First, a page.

Alan Pardew has revealed his concern at the reaction to what he viewed as Christian Benteke's dive against Crystal Palace, believing players should be criticised for such conduct.
Liverpool's Benteke went down in the area after minimal contact with Palace's Damien Delaney and was awarded the stoppage-time penalty from which he secured Liverpool's 2-1 win.
Pardew accused the striker of diving but is wary that in the modern culture it is seen by some as acceptable to fall in the pursuit of a decision if contact is made. The retired Jamie Carragher is among those whose view of the incident he was unhappy with, and in the build-up to Palace's FA Cup quarter-final at Reading on Friday, the manager said: "The debate that followed the penalty worries me slightly.
"Because a lot of professional players, a lot of players who have played the game were saying things like, 'Of course he played for it because he got a touch'. And we get accused as coaches and managers of coaching that, and I have never seen, any of my coaches coach it or encourage it.
"That worries me that some people have found that acceptable. A foul is a foul and if it is a foul it should be given. I still maintain that was not a foul.
"When you look at the decision you have to say, 'Okay what do the official body think of it?' Well the linesman hasn't got a game this week. Maybe that tells you.
"The situation is that I could easily say to my players 'If anyone gets touched in the box, go down'. I could easily say that but I don't want to.
"If someone hinders your progress and you're going to go down, you go down. I still maintain that it was a really tough decision to be given against us."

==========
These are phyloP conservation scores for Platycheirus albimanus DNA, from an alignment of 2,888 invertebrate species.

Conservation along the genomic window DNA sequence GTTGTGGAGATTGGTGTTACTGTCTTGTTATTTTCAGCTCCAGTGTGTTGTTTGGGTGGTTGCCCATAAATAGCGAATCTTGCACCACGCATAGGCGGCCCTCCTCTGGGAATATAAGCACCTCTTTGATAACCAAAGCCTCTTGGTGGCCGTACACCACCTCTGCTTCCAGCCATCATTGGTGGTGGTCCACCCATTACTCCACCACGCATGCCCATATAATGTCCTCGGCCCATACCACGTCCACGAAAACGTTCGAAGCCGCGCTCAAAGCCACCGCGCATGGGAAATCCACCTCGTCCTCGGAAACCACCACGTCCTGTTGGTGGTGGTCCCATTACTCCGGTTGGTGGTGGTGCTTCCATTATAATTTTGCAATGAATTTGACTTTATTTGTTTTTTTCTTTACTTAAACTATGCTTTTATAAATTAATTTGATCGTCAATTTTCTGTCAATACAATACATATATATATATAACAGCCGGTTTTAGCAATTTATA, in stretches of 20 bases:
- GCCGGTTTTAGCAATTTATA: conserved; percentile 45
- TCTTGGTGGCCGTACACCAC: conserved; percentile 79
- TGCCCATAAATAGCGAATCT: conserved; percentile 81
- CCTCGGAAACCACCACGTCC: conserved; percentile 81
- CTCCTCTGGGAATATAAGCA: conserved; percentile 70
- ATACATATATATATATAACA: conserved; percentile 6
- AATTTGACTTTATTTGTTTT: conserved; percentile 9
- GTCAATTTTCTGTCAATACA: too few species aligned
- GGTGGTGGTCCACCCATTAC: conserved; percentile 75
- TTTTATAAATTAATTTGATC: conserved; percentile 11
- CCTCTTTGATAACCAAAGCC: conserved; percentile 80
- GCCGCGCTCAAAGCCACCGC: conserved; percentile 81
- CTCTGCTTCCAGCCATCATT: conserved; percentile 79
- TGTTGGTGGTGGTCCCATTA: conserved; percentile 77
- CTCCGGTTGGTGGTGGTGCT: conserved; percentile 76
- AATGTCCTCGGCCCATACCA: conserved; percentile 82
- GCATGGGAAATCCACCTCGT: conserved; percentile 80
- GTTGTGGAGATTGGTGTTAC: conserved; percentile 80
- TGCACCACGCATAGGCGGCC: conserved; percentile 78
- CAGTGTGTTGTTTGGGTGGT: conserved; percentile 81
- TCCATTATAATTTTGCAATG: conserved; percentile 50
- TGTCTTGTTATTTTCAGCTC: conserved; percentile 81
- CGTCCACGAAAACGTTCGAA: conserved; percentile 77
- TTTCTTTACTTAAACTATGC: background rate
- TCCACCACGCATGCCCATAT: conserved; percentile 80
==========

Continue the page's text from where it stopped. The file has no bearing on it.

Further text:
Friday's visit to the Madejski Stadium will reunite Pardew with Reading manager Brian McDermott, who he first appointed to the club as chief scout before leaving for West Ham in 2003.
Pardew also last week recruited Andy Hughes - who played under him at Reading - to his coaching staff at Palace and, at a time when he could soon come under pressure because of his team's inability to win in the league since December 19, this week turned to Steve Coppell for advice.
Coppell managed a Palace team featuring Pardew to the 1990 FA Cup final before succeeding him at Reading, who he led to the Premier League, and Pardew - who again has Jason Puncheon and Wayne Hennessey available after injury - said: "I got Steve Coppell to come in (to talk to me and Palace's coaching staff).
"It was nice to see him back here. I showed him around a little bit, he reminisced with a few of his ex-players, Brighty (Mark Bright) and (John) Salako.
"It was good to see him. It was good to share some moments, because I was a player at that time; I only recalled it as a player, and it is different for the manager.
"I leaned on him about his experiences of that run (to the 1990 Cup final), and what he was feeling as the manager, and it was nice to talk to him, and reminisce."